In Salmonella enterica, PmrB can sense environmental stimuli directly and can initiate a cascade to phosphorylate and activate PmrA. LPS modifications mediated by PmrA/PmrB and PhoP/PhoQ systems aid in survival in host cells and in the environment (Gunn, 2008). In the pmrA mutant, genes (pmrB, phoQ, pagP, and eptB) of PmrA/PmrB and PhoP/PhoQ were downregulated, which indicated that the pmrA mutant without a complete PmrAB regulon might weaken survival in host and non-host environments. In C. sakazakii and E. coli, PmrA/PmrB and PhoP/PhoQ changed the resistance to CAMPs by modifying fatty acid chains and phosphoric acid groups of lipid A (Townsend et al., 2007; Wang X. et al., 2015; Liu et al., 2016). In the pmrA mutant, some of the PmrAB-regulated genes were downregulated while eptA and phoP were upregulated. Besides, genes (lpxA, cpxA, cpxR, marA, acrA, and acrB) involved in CAMPs resistance were downregulated in the pmrA mutant while tolC was upregulated. Most of the genes involved in CAMPs resistance were downregulated, which indicated that the pmrA mutant was weakly resistant to CAMPs.

Genes (marA, ramA, ompF, phoE, and ompC) are involved in regulating membrane permeability by changing the production of porin and the expression of bacterial envelope efflux pump systems (Bishop, 2005; Anne et al., 2008). In transcriptome data, genes (ompF, phoE, and ompC) were upregulated in pmrA mutant while marA and ramA were downregulated, suggesting the variation of membrane permeability.

Due to the difference in modification of LPS, cell hydrophobicity changed (Kim et al., 2010). Also, genes associated with hydrophobicity, such as eptB, pagP, were downregulated in pmrA mutant while eptA was upregulated, suggesting the variation of hydrophobicity.

Other influence factors for macrophage invasion include both virulence factors and bacterial motility (Delcour, 2009; Kim et al., 2010). Genes (ESA_RS01970, ESA_RS03645, ESA_RS08640, ESA_RS19800, and ESA_RS1980) involved in toxins were upregulated in pmrA mutant. Genes (ompX) involved in bacterial motility can promote bacterial adhesion and attachment to the host (Delcour, 2009). Fimbriae proteins (ESA_RS12900, ESA_RS16175, ESA_RS17575, ESA_RS18760, and ESA_RS18775) and flagellum proteins (fliR, ESA_RS05890, and fliS, except for fliJ and ESA_RS059i05) were upregulated in the C. sakazakii pmrA mutant. Because of the impact of virulence and bacterial adhesion, the pmrA mutant increased the ability of cells to invade.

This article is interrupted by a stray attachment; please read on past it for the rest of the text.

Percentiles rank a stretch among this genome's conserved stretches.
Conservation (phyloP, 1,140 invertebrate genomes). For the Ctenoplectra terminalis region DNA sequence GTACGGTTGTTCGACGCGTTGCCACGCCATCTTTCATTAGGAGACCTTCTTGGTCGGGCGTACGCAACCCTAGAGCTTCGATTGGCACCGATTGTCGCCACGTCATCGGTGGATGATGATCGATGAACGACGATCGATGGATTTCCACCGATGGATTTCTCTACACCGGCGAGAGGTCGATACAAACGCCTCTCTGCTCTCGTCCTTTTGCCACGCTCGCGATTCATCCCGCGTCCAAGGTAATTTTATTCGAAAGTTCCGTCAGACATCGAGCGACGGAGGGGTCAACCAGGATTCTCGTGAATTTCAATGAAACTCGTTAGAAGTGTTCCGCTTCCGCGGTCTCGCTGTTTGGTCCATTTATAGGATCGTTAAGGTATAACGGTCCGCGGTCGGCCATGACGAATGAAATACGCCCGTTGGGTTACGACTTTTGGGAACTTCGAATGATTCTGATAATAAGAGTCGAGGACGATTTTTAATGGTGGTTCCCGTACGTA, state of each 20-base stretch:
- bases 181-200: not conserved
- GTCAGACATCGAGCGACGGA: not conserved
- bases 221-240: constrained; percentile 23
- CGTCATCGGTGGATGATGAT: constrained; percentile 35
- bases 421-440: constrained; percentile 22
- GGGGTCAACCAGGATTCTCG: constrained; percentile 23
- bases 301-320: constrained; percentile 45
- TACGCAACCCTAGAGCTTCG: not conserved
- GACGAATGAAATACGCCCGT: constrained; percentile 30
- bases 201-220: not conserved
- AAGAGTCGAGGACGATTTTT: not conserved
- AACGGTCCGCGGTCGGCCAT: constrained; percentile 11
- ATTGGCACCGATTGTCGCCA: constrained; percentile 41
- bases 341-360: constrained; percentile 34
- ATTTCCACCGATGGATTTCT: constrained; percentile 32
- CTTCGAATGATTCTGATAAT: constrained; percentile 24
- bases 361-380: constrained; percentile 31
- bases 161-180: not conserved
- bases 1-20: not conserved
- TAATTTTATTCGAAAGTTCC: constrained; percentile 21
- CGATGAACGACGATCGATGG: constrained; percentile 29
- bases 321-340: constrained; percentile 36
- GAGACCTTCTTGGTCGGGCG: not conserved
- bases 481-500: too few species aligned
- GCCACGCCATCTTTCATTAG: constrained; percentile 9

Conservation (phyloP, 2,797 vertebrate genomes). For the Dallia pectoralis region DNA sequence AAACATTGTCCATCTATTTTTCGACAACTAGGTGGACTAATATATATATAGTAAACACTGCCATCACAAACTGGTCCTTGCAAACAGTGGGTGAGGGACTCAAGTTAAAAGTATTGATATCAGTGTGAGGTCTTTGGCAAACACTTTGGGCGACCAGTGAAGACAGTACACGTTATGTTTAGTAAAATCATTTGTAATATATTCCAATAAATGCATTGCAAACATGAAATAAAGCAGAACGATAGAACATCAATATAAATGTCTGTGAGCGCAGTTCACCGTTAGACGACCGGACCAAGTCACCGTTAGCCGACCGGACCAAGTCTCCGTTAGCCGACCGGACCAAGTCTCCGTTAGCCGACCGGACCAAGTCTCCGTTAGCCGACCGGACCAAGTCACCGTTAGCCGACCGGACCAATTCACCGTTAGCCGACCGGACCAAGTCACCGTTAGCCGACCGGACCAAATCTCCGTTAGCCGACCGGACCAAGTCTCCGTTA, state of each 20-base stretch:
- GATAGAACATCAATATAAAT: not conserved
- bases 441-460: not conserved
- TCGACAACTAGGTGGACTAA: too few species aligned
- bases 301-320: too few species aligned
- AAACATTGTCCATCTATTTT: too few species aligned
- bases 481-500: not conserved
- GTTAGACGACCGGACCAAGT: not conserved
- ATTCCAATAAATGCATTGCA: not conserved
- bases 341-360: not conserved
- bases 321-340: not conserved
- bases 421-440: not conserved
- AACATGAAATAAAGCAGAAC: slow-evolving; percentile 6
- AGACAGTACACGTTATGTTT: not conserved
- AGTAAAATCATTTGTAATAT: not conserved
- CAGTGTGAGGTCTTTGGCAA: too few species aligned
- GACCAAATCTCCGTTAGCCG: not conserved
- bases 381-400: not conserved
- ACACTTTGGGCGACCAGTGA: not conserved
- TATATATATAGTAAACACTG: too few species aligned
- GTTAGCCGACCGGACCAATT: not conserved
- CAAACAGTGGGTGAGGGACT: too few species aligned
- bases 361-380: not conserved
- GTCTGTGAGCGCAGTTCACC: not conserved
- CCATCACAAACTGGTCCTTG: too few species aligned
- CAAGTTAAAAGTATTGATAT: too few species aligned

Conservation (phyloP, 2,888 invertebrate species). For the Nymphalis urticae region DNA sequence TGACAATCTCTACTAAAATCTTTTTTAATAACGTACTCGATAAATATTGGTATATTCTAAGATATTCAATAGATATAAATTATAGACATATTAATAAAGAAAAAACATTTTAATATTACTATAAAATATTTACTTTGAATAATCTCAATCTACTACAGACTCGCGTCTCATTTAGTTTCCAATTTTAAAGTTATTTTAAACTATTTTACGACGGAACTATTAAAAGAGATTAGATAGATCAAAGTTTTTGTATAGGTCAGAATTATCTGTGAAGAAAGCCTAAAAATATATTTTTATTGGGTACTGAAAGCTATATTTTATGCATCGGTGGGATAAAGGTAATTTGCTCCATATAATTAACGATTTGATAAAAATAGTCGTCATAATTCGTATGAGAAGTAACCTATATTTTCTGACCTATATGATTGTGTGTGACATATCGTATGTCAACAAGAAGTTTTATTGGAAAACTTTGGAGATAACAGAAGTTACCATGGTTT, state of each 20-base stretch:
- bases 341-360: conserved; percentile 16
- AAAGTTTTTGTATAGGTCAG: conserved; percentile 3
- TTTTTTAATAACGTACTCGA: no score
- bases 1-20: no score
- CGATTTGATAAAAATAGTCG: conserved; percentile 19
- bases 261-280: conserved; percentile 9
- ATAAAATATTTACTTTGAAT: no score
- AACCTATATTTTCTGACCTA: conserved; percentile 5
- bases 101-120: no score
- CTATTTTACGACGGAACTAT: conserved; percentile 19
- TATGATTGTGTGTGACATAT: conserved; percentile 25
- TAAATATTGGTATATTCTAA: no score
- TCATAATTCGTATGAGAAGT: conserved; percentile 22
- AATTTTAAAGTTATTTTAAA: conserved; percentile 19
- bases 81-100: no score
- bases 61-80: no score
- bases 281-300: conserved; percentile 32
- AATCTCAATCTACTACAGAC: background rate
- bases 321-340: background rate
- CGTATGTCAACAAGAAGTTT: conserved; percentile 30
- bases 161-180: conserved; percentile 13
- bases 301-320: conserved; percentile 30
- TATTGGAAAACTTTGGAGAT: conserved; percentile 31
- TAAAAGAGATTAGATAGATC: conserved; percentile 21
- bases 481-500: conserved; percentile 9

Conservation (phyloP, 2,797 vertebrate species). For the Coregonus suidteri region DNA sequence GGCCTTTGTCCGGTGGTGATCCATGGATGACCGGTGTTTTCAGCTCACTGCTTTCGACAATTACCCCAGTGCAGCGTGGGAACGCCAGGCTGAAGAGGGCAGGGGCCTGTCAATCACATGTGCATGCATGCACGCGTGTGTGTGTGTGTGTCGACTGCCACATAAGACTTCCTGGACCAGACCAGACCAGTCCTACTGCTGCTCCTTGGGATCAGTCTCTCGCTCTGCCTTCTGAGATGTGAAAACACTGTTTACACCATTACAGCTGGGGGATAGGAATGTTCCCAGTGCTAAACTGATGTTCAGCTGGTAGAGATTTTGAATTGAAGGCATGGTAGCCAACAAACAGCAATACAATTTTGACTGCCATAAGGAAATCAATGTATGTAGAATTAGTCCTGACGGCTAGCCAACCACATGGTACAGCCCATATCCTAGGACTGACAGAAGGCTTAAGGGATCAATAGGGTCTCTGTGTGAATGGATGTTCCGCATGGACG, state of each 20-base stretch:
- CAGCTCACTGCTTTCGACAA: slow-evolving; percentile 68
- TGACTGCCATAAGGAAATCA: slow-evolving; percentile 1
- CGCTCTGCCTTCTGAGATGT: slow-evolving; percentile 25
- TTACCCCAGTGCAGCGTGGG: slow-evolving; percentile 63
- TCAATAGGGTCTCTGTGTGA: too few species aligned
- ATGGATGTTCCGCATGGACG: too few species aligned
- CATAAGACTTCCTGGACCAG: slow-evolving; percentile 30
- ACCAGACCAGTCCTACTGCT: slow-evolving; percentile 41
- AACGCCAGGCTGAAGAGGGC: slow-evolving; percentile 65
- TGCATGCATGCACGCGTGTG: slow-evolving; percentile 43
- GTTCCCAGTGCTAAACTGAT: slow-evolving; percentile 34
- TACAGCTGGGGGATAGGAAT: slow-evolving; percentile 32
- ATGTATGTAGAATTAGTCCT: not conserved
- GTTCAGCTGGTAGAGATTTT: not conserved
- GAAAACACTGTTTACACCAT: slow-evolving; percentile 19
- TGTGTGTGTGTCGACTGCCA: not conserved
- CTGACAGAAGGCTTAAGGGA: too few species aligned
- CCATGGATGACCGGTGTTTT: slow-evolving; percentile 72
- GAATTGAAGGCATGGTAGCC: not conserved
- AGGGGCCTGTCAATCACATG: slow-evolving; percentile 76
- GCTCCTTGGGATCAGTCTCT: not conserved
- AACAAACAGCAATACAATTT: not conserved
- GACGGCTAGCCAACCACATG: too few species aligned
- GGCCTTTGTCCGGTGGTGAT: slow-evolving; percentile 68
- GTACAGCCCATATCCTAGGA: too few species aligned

According to KEGG pathway enrichment analysis, “lysine biosynthesis,” “metabolic pathways,” “biosynthesis of secondary metabolites,” and “microbial metabolism in diverse environments” were significantly enriched. In the pmrA mutant, most differentially expressed genes (DEGs) in “microbial metabolism in diverse environments” were downregulated. DEGs (ESA_RS15995, ESA_RS17800, and ESA_RS18990) involved in the “pentose phosphate cycle” were also downregulated, which indicated that the pmrA mutant without a complete PmrAB regulon might weaken survival in diverse environments.

Conclusion

The PmrA/PmrB-regulated genes were identified and characterized in C. sakazakii. The pEtN is modified to lipid A in C. sakazakii when grown at a weak acid condition. The enzyme encoded by C. sakazakii eptA could transfer pEtN to lipid A and was affected by acidic condition. More studies indicate that the eptA is not completely but partially regulated by PmrA/PmrB in C. sakakzakii BAA894, and the PmrA/PmrB two-component system in C. sakazakii were involved in the lipid A structure modification.

Non-polar deletion was constructed in the pmrAB gene of the PmrA/PmrB, and the effect of this mutation on CAMPs resistance were measured. Negative-ion mass spectra revealed the presence of pEtN in lipid A isolated from the pmrAB overexpressed strain under the pH 7.0 condition. Meanwhile, we also tested mutant and wild-type strains for susceptibility to CAMPs and demonstrated the PmrA and PmrA/PmrB were related to the resistance of CAMPs. A defect of the pmrA gene and co-overexpression of pmrAB in C. sakazakii increased the outer membrane permeability and hydrophobicity at pH 5.0, which might improve the transmembrane capacity of antibiotics and then affect the outer membrane permeability and hydrophobicity.